Usama Alshaibi wins Kartemquin Fellowship

Usama Alshaibi, who made the acclaimed feature-length doc “Nice Bombs,” about his native Iraq, is the recipient of the first Kartemquin Films’ Diversity Fellowship.

Alshaibi, who was chosen from among dozens of candidates from the Great Lakes region, will receive salary support for his project and access to all of Kartemquin’s facilities and services for one year.

The $35,000 value of the Fellowship was underwritten by the Ford Foundation and the MacArthur Foundation.

Winning the Fellowship “feels fantastic,” Alshaibi said, calling it “an honor to be working with the talented producers and staff at Kartemquin.”

The first step in the Fellowship process will be to secure funding for his project. Grant writing assistance will be provided as part of the Fellowship services.

Alshaibi said he was inspired by Kartemquin’s “Hoop Dreams” to become a filmmaker when he first arrived in Chicago 15 years ago. His Fellowship project will be a documentary adaptation of Toufic El-Rassi’s graphic novel, “Arab in America,” in which El-Rassi is the narrator and tour guide.

He tells the personal story of a young boy, born in Lebanon and raised in Chicago, and the tensions he faces growing up as an Arab immigrant in the American landscape.

Woven between El-Rassi’s painful coming-of-age story are other Arab American stories of harassment, racism and scrutiny by federal officials.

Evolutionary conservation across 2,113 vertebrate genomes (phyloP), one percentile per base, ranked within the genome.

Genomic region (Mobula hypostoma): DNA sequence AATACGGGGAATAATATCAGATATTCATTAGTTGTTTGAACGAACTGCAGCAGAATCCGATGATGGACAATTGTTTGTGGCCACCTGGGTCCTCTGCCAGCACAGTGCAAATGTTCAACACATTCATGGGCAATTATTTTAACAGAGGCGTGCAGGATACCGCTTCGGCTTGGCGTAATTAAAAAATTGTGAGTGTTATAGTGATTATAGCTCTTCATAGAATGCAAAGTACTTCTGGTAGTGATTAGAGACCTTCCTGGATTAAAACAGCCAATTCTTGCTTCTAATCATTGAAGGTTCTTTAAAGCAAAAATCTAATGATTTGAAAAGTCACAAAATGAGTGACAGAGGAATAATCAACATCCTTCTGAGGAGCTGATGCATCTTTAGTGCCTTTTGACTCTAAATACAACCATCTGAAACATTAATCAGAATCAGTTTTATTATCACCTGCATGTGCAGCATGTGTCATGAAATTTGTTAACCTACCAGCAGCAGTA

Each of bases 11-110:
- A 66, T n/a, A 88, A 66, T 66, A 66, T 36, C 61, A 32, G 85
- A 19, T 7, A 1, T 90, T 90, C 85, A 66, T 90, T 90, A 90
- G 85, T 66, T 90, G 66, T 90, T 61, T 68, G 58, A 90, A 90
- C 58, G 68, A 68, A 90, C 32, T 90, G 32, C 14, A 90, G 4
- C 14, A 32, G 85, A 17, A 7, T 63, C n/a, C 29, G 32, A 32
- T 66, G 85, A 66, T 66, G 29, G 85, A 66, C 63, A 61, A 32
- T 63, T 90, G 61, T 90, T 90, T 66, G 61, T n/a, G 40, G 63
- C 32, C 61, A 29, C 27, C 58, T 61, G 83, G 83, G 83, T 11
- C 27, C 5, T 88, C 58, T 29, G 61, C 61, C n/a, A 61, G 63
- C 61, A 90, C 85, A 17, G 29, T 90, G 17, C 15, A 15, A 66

Alshaibi said he felt the need to make this film because Arab Americans have no authentic voice speaking for them to counteract the painful stereotypes that exist.

“Arab Americans represent a demographic of contemporary America that needs a voice and escapulations of recent history,” he said.

“The Arab-American experience is not just an immigrant experience, although it is that. It’s a global issue that is affecting everyone. Arabs around the world are facing misrepresentation.”

The DVD release of “Nice Bombs,” the doc he produced in 2004, will be celebrated at two free screenings at the Portage theatre Oct. 16, presented by the filmmaker and distributor Cinema Obscura.

Alshaibi was born in Baghdad in 1969, lived briefly in Iowa as a child, returned to Iraq, then fled with his family when the Iran-Iraq War broke out. He spent time in Saudi Arabia, Jordan and United Arab Emirates before moving here as a teenager and finally studying film at Columbia College.

He has produced some 30 shorts, many of which have exhibited at international film festivals. He is the recipient of a generous 2005 grant from the Creative Capital Foundation for the Arts, a Playboy Foundation Award, and won the Tribeca All Access Creative Promise Award.